# Are there any quick way to tell if a kernel is a high-pass filter?

Im new in this image processing field so please be gentle with terminology, i have a kernel of 3x3 and i want some way in order to test if its a high pass filter or not

• How about applying the two dimensional Discrete Fourier Transform to it and then looking at the spectrum (?)
– A_A
Commented Jun 8, 2018 at 13:12
• Can you please elaborate on "looking at the spectrm"? im really new at this, thanks Commented Jun 11, 2018 at 8:30

Suppose that you have the filter's impulse response in some $h$ which is of dimensions $N_h^2$. Here is an example for $N_h = 5$, a very simple smoothing mask:

$$h = \begin{matrix} 1 & 1 & 1 & 1 & 1 \\ 1 & 1 & 1 & 1 & 1 \\ 1 & 1 & 1 & 1 & 1 \\ 1 & 1 & 1 & 1 & 1\end{matrix}$$

A smoothing mask is also known as a low pass filter and its effect is to suppress the information found in the high frequencies of an image (the "details"). Therefore, the effect of a "low pass filter" is to blur the image.

While there are many different ways to produce a low pass filter, the archetypal low pass filter looks like this

Therefore, if we wanted to determine what sort of filter does $h$ represent, we would have to look at its Frequency Response. The primary tool that allows us to look at the frequency response of any given mask is the two dimensional Discrete Fourier Transform.

The magnitude spectrum of the 2D DFT for the particular $h$ that I wrote above looks like this:

To interpret this diagram, you have to understand that, by convention, we take the low frequencies to be associated with the locations that are close to the middle of the image and the high frequencies to be associated with the locations in the periphery of the image.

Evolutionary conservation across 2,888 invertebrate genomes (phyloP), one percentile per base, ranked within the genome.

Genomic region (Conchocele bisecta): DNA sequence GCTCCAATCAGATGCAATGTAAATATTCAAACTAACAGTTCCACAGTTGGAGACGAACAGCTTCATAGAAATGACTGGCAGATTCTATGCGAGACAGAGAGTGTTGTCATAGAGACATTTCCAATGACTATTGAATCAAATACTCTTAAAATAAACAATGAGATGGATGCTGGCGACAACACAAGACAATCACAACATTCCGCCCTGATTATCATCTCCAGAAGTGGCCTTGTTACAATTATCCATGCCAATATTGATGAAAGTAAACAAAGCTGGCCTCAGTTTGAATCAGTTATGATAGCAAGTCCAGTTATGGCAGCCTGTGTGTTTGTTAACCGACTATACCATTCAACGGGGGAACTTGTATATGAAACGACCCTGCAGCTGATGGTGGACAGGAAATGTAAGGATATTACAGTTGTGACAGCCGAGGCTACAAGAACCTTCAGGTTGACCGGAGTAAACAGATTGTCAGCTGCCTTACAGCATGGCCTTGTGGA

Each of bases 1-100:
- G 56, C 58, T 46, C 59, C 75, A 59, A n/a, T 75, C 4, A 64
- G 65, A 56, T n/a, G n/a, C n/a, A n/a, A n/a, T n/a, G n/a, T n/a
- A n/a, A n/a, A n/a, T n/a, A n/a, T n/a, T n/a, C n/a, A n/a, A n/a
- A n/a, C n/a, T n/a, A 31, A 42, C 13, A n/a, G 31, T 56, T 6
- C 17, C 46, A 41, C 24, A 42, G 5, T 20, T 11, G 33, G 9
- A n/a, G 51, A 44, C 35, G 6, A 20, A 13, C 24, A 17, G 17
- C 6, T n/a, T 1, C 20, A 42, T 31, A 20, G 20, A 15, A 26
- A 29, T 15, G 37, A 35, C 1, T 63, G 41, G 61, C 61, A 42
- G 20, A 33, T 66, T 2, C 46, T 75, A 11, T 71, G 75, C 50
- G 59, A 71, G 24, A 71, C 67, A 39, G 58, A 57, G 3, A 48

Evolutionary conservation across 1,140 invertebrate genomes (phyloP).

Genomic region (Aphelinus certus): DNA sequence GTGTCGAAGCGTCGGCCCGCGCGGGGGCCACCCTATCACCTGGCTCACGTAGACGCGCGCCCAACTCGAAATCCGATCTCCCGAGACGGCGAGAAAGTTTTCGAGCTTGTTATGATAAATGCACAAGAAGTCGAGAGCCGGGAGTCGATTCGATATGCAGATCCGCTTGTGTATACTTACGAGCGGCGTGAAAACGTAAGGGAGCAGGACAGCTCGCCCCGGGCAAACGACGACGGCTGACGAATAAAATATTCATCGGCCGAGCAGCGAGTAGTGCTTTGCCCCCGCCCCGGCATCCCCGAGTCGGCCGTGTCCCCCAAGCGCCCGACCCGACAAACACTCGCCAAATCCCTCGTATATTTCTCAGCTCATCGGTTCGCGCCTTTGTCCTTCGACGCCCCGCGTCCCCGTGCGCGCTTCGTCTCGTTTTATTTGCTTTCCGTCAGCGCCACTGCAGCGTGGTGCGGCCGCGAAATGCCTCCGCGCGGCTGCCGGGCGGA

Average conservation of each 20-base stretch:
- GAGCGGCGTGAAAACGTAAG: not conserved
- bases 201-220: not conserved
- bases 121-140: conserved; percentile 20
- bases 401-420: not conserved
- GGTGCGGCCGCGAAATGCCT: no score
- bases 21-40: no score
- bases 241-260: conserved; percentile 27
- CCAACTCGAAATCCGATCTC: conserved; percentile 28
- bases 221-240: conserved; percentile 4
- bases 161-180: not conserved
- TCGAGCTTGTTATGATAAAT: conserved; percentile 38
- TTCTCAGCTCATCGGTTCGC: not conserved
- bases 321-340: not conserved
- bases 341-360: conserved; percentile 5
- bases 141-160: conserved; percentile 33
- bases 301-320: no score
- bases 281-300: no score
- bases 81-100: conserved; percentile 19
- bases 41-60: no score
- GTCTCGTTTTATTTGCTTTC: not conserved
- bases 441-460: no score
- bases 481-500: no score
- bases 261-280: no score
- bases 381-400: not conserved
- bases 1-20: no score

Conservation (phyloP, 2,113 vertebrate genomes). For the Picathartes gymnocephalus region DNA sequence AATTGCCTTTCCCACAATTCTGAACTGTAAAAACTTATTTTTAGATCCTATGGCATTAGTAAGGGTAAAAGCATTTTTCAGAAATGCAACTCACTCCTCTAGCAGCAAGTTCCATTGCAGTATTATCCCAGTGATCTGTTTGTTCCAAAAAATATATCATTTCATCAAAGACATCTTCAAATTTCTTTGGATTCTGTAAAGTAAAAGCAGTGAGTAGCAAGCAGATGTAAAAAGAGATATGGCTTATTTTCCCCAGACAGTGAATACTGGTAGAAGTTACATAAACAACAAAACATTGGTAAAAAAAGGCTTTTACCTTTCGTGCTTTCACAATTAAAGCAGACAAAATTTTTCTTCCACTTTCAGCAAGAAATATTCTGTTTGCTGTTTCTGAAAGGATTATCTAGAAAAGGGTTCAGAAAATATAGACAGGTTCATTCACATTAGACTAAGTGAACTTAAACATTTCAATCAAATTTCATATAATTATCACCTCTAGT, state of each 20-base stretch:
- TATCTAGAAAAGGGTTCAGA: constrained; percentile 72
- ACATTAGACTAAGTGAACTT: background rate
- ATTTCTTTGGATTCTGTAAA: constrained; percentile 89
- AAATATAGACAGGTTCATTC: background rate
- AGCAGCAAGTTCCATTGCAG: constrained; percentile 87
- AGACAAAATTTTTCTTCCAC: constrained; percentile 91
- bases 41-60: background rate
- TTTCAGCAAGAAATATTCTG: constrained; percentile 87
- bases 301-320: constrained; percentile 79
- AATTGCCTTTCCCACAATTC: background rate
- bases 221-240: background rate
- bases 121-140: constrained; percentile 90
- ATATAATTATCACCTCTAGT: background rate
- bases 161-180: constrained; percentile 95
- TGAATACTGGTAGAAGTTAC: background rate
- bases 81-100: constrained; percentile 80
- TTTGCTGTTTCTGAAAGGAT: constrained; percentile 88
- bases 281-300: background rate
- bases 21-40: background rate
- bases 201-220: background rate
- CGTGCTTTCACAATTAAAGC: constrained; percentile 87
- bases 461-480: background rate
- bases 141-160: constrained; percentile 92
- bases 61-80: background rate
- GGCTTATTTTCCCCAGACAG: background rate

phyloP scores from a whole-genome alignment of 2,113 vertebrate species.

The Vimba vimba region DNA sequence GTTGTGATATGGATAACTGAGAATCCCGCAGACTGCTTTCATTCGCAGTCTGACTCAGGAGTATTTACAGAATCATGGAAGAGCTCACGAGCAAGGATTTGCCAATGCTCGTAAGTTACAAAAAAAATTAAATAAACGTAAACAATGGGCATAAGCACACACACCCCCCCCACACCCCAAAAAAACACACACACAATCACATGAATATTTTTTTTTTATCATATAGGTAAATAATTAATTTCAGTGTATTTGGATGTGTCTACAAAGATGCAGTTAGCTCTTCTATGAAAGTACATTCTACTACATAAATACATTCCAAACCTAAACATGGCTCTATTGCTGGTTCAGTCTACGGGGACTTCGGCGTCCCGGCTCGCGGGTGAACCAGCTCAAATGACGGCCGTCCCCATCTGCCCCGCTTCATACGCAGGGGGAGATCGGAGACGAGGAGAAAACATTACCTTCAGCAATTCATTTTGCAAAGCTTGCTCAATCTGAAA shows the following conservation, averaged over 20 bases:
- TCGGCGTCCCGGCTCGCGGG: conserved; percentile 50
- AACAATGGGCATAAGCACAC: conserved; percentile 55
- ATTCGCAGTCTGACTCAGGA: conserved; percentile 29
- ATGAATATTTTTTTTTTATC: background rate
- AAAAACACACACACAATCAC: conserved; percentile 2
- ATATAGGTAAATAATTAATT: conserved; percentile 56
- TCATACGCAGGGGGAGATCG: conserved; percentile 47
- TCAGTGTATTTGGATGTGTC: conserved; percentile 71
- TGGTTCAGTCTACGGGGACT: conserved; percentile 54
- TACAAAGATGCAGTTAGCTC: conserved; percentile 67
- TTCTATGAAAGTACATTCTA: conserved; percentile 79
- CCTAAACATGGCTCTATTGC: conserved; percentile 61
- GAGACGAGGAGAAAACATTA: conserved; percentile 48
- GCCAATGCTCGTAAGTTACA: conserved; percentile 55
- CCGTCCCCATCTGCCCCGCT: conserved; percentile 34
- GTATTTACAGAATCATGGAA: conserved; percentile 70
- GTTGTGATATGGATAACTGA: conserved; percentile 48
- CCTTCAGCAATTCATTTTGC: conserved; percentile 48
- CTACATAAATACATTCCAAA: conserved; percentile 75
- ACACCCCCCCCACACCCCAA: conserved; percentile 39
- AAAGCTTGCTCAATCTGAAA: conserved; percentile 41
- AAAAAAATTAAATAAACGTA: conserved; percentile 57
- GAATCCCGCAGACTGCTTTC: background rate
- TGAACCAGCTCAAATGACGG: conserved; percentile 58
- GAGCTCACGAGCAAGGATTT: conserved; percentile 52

This frequency response seems to be favouring low frequencies (lobe in the middle of the image) over high frequencies, therefore it is a low pass filter.

$$h_2 = \begin{matrix} 1 & 1 & 1 & 1 & 1 \\ 1 & 1 & 1 & 1 & 1 \\ 1 & 1 & -24 & 1 & 1 \\ 1 & 1 & 1 & 1 & 1 \\ 1 & 1 & 1 & 1 & 1\end{matrix}$$

Has this frequency response:

Which as you can see seems to be doing the opposite, by favouring frequencies at the periphery of the image over frequencies towards the middle of the image.

For more information on how to obtain similar plots of frequency responses, please see fft2, fftshift, abs and surf.

Hope this helps.

• @LaughingMan Glad to hear you found it helpful, you can upvote or accept the answer, from the controls on the left of the answer box, which will stop the question from circulating the board as unanswered.
– A_A
Commented Jun 12, 2018 at 11:07
• I think it is not clear what you are reffering to when you say we take the low frequencies to be associated with the locations that are close to the middle of the image. A low pass filter smootsh highly textured areas containing many edge and color changes while keeping large uniform zones and smooth color gradients. Your are right that low frequences are located at the magnitude spectrum middle but not at the image middle. This paragraph is just a little bit confusing so! Commented Jun 14, 2018 at 14:59
1. Proper way: do a Fourier transform and look at the magnitude of the result
2. Quick and dirty: take the sum of all all elements. If it's zero or small compared to the absolute sum, it has some high pass-ness to it.
• One might also be able to deduce it by converting the filter to continues time, using the tustin method for example, and look at its poles and zeros. Commented Jun 9, 2018 at 11:06
• Can you please elaborate on "look at the magnitude of the result" part? thanks :D Commented Jun 11, 2018 at 8:30